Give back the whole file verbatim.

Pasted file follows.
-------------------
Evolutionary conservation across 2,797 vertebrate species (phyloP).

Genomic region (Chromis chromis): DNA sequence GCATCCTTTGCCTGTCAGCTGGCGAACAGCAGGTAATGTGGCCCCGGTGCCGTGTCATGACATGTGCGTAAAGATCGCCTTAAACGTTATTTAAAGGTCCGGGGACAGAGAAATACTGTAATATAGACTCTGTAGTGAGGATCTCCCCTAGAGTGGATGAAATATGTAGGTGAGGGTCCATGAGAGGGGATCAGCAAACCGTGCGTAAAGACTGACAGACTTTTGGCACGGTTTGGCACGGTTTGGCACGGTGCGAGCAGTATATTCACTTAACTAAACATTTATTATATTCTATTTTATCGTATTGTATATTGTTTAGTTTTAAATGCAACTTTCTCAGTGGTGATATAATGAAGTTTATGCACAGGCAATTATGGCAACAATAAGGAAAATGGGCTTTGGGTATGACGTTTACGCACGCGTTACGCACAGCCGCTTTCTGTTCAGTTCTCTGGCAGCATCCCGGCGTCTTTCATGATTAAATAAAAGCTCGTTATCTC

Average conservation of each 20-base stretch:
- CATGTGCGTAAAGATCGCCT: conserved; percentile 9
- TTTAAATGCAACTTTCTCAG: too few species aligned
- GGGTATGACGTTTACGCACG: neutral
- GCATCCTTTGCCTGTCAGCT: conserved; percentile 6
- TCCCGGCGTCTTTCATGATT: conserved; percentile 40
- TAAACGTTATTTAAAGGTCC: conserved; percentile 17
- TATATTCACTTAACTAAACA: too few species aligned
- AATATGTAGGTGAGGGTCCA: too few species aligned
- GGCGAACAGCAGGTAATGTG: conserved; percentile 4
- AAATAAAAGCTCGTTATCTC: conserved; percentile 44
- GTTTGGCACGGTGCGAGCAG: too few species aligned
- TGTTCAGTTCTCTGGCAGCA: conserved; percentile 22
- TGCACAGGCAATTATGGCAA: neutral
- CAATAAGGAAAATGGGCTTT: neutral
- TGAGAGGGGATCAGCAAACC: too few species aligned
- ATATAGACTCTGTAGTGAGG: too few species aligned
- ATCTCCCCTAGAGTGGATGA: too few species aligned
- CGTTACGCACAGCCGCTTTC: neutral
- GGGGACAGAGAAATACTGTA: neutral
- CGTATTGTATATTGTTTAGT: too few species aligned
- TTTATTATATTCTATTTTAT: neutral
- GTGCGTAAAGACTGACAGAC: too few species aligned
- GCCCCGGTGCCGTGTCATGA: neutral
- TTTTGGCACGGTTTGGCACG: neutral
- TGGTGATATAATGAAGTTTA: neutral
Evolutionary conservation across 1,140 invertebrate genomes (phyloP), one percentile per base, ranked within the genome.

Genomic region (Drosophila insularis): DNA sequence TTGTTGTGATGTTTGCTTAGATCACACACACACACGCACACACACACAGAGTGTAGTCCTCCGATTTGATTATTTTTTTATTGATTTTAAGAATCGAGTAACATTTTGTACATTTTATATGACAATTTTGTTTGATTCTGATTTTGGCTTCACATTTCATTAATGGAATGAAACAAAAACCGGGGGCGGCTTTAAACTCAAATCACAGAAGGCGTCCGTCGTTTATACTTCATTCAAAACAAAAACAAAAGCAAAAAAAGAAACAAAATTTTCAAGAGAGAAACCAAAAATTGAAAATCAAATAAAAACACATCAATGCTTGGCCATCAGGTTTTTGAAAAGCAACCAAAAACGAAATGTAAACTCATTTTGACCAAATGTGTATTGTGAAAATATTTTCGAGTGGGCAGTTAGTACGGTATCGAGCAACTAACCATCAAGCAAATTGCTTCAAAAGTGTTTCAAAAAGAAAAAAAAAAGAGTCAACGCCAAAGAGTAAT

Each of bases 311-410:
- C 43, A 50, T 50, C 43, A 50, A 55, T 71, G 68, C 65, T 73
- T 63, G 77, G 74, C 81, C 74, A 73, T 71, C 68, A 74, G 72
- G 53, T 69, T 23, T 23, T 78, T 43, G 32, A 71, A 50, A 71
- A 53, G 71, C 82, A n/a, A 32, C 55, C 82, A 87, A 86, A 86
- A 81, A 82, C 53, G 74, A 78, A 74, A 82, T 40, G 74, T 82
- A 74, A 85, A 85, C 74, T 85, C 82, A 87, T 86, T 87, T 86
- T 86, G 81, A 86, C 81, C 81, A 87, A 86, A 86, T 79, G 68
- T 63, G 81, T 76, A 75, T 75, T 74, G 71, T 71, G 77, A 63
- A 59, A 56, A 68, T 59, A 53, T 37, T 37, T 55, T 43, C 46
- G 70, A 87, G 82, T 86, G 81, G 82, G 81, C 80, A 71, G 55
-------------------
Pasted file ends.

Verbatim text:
Evolutionary conservation across 2,797 vertebrate species (phyloP).

Genomic region (Chromis chromis): DNA sequence GCATCCTTTGCCTGTCAGCTGGCGAACAGCAGGTAATGTGGCCCCGGTGCCGTGTCATGACATGTGCGTAAAGATCGCCTTAAACGTTATTTAAAGGTCCGGGGACAGAGAAATACTGTAATATAGACTCTGTAGTGAGGATCTCCCCTAGAGTGGATGAAATATGTAGGTGAGGGTCCATGAGAGGGGATCAGCAAACCGTGCGTAAAGACTGACAGACTTTTGGCACGGTTTGGCACGGTTTGGCACGGTGCGAGCAGTATATTCACTTAACTAAACATTTATTATATTCTATTTTATCGTATTGTATATTGTTTAGTTTTAAATGCAACTTTCTCAGTGGTGATATAATGAAGTTTATGCACAGGCAATTATGGCAACAATAAGGAAAATGGGCTTTGGGTATGACGTTTACGCACGCGTTACGCACAGCCGCTTTCTGTTCAGTTCTCTGGCAGCATCCCGGCGTCTTTCATGATTAAATAAAAGCTCGTTATCTC

Average conservation of each 20-base stretch:
- CATGTGCGTAAAGATCGCCT: conserved; percentile 9
- TTTAAATGCAACTTTCTCAG: too few species aligned
- GGGTATGACGTTTACGCACG: neutral
- GCATCCTTTGCCTGTCAGCT: conserved; percentile 6
- TCCCGGCGTCTTTCATGATT: conserved; percentile 40
- TAAACGTTATTTAAAGGTCC: conserved; percentile 17
- TATATTCACTTAACTAAACA: too few species aligned
- AATATGTAGGTGAGGGTCCA: too few species aligned
- GGCGAACAGCAGGTAATGTG: conserved; percentile 4
- AAATAAAAGCTCGTTATCTC: conserved; percentile 44
- GTTTGGCACGGTGCGAGCAG: too few species aligned
- TGTTCAGTTCTCTGGCAGCA: conserved; percentile 22
- TGCACAGGCAATTATGGCAA: neutral
- CAATAAGGAAAATGGGCTTT: neutral
- TGAGAGGGGATCAGCAAACC: too few species aligned
- ATATAGACTCTGTAGTGAGG: too few species aligned
- ATCTCCCCTAGAGTGGATGA: too few species aligned
- CGTTACGCACAGCCGCTTTC: neutral
- GGGGACAGAGAAATACTGTA: neutral
- CGTATTGTATATTGTTTAGT: too few species aligned
- TTTATTATATTCTATTTTAT: neutral
- GTGCGTAAAGACTGACAGAC: too few species aligned
- GCCCCGGTGCCGTGTCATGA: neutral
- TTTTGGCACGGTTTGGCACG: neutral
- TGGTGATATAATGAAGTTTA: neutral
Evolutionary conservation across 1,140 invertebrate genomes (phyloP), one percentile per base, ranked within the genome.

Genomic region (Drosophila insularis): DNA sequence TTGTTGTGATGTTTGCTTAGATCACACACACACACGCACACACACACAGAGTGTAGTCCTCCGATTTGATTATTTTTTTATTGATTTTAAGAATCGAGTAACATTTTGTACATTTTATATGACAATTTTGTTTGATTCTGATTTTGGCTTCACATTTCATTAATGGAATGAAACAAAAACCGGGGGCGGCTTTAAACTCAAATCACAGAAGGCGTCCGTCGTTTATACTTCATTCAAAACAAAAACAAAAGCAAAAAAAGAAACAAAATTTTCAAGAGAGAAACCAAAAATTGAAAATCAAATAAAAACACATCAATGCTTGGCCATCAGGTTTTTGAAAAGCAACCAAAAACGAAATGTAAACTCATTTTGACCAAATGTGTATTGTGAAAATATTTTCGAGTGGGCAGTTAGTACGGTATCGAGCAACTAACCATCAAGCAAATTGCTTCAAAAGTGTTTCAAAAAGAAAAAAAAAAGAGTCAACGCCAAAGAGTAAT

Each of bases 311-410:
- C 43, A 50, T 50, C 43, A 50, A 55, T 71, G 68, C 65, T 73
- T 63, G 77, G 74, C 81, C 74, A 73, T 71, C 68, A 74, G 72
- G 53, T 69, T 23, T 23, T 78, T 43, G 32, A 71, A 50, A 71
- A 53, G 71, C 82, A n/a, A 32, C 55, C 82, A 87, A 86, A 86
- A 81, A 82, C 53, G 74, A 78, A 74, A 82, T 40, G 74, T 82
- A 74, A 85, A 85, C 74, T 85, C 82, A 87, T 86, T 87, T 86
- T 86, G 81, A 86, C 81, C 81, A 87, A 86, A 86, T 79, G 68
- T 63, G 81, T 76, A 75, T 75, T 74, G 71, T 71, G 77, A 63
- A 59, A 56, A 68, T 59, A 53, T 37, T 37, T 55, T 43, C 46
- G 70, A 87, G 82, T 86, G 81, G 82, G 81, C 80, A 71, G 55